After a slow start to the 2018 season, Giancarlo Stanton is starting to hit his stride as a Yankee. He went 10-for-31 (.323) with six extra-base hits during the nine-game homestand, drawing five walks against only six strikeouts. In fact, Stanton has struck out only twice in his last 28 plate appearances. That has dropped his season strikeout rate to a still high but more manageable 31.1%.
Stanton is hitting .252/.339/.516 (127 wRC+) at the quarter point of the season, which is both very good overall and below expectations for the reigning NL MVP. One thing Giancarlo has done, literally since his first at-bat of the season, is mash left-handed pitchers. He took lefty J.A. Happ deep in his first plate appearance as a Yankee, and 40 games later, his numbers against southpaws are silly. Look at this:
Goodness. Stanton’s numbers against lefties are comical. I mean, he’s slugging 1.171 with a 74.1% (!) hard hit rate against southpaws. Yeah, it’s only 35 plate appearances, but they’re 35 out of this world plate appearances. They all count too. All the damage Stanton has done against lefties has helped the Yankees win games (like this and this one).
On the other hand, wow has Giancarlo been bad against righties. For reference, his 70 wRC+ against righties is on par with the overall season numbers for guys like Jordy Mercer, Jose Iglesias, and other no-bat/all-glove middle infielders. Stanton has always been better against lefties than righties, there’s nothing unusual about that, but his platoon split was never this massive.
Two things stand out to me watching Stanton against righties this season. One, he’s been swinging and missing a lot, especially at fastballs. Not just fastballs, but hittable fastballs. Last year he missed with 25.9% of his swings against right-handed fastballs. So far this year it’s 34.5%. And just like last season, most of those swings and misses have come on high fastballs:
Elevated fastballs are a great swing-and-miss pitch, especially against Stanton. There is always going to be some swing-and-miss in his game. That’s just who he is as a hitter. This year though, he’s swinging and missing against right-handed fastballs far more often than in the past. We’ve even seen him swing through less than elite fastballs too. It’s not only the guys throwing 97-98 mph who’ve gotten heaters by him.
And two, when Stanton does make contact against righties, he’s hit an awful lot of ground balls. Go look at the table at the top of the post again. He has a 56.8% ground ball rate against righties. Last season Stanton had a 44.0% ground ball rate against righties. It was 38.0% the year before. His career rate is 43.7%. Check out Giancarlo’s spray chart against right-handers so far this season:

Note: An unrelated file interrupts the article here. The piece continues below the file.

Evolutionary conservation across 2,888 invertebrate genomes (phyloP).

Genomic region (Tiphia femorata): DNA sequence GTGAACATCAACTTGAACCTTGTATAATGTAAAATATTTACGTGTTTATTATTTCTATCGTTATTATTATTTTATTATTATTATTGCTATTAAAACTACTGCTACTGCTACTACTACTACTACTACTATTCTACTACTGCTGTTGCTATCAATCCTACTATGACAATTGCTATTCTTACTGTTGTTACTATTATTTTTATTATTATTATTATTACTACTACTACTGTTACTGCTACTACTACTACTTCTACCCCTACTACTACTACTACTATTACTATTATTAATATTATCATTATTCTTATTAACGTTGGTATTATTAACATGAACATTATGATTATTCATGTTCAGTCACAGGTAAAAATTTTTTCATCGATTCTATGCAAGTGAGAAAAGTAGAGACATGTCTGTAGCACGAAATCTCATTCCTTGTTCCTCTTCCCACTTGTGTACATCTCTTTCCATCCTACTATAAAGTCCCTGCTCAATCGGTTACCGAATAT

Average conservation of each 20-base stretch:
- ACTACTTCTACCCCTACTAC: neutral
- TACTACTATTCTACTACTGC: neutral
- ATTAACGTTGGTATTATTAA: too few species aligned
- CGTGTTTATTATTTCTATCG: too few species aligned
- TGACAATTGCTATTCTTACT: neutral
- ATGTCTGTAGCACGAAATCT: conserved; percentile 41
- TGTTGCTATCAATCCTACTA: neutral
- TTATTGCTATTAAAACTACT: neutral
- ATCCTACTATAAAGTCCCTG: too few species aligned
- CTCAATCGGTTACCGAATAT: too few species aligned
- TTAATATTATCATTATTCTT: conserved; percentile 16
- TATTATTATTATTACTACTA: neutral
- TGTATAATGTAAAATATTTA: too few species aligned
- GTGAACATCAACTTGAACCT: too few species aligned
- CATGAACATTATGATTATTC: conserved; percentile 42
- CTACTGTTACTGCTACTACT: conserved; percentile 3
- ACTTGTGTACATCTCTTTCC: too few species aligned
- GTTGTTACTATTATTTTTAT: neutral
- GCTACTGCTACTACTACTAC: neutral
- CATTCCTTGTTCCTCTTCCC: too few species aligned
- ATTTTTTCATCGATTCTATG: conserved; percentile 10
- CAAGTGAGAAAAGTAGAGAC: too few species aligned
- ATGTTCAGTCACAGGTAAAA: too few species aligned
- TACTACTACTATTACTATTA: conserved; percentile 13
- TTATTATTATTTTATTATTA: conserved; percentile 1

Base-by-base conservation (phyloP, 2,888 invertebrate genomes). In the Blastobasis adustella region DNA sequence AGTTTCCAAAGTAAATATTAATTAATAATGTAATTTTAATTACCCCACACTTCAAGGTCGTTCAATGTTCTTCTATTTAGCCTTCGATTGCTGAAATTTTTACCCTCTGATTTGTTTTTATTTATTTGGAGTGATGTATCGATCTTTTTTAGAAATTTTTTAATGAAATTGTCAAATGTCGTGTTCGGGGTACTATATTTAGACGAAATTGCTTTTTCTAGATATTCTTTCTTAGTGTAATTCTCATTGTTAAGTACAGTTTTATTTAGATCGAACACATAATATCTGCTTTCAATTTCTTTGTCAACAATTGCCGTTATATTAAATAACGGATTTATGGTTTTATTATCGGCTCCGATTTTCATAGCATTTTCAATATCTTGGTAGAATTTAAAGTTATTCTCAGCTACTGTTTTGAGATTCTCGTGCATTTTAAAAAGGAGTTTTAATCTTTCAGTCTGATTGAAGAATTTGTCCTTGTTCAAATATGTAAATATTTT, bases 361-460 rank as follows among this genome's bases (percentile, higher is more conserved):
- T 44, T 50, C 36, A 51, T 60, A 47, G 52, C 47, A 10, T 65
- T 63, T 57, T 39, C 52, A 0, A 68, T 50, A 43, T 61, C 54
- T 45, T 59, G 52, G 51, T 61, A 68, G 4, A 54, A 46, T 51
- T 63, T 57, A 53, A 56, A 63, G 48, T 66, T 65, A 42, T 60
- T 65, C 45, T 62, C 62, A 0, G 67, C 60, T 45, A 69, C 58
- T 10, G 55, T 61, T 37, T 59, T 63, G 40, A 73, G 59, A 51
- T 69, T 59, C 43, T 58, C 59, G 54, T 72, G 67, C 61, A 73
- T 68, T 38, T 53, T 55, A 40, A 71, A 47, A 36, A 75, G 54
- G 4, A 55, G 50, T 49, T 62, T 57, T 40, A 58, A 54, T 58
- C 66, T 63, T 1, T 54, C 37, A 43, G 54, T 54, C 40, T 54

Stanton has been wearing out the left side of the infield with jam shot grounders. How many bats has he broken this season? It feels like two a game. For a power hitter — the game’s preeminent power hitter at that — a 56.8% ground ball rate against righties is a problem. You can’t hit grounders over the fence. Against righties, Stanton has been swinging and missing a bunch, and he’s been hitting lots of ground balls. Not a good combination!
The question now is why. Why against righties is he swinging and missing so much and hitting so many ground balls? I’m certain it’s a combination of things rather than one thing. To start with the obvious: Is Stanton’s stance too closed? I mean, look at it:
I can’t remember seeing another hitter with a stance that closed. It is extreme. Is Stanton too closed? Maybe! But he crushed righties last season and was NL MVP using that extremely closed stance. I’m inclined to believe the closed stance is not the problem right now. I’m going to defer to Giancarlo here. He knows what works for him and what doesn’t.
New pitchers? Pressing? Small sample size? All possible explanations for Stanton’s struggles against righties. Right now I’m in wait and see mode. As bad as they’ve been, I don’t think 120 plate appearances warrant a mechanical change or outright panic. Give it a few weeks, see whether Stanton is coming around against righties, then reassess.
The good news is the Yankees are scheduled to face a lefty tonight (Gio Gonzalez), two more lefties this weekend in Kansas City (Danny Duffy, Eric Skoglund), and another lefty next week in Texas (Cole Hamels). Stanton crushes lefties and the Yankees are going to see some the next few days. At some point they’re going need him to come around against righties though. They need Stanton to be more than a high-end platoon player.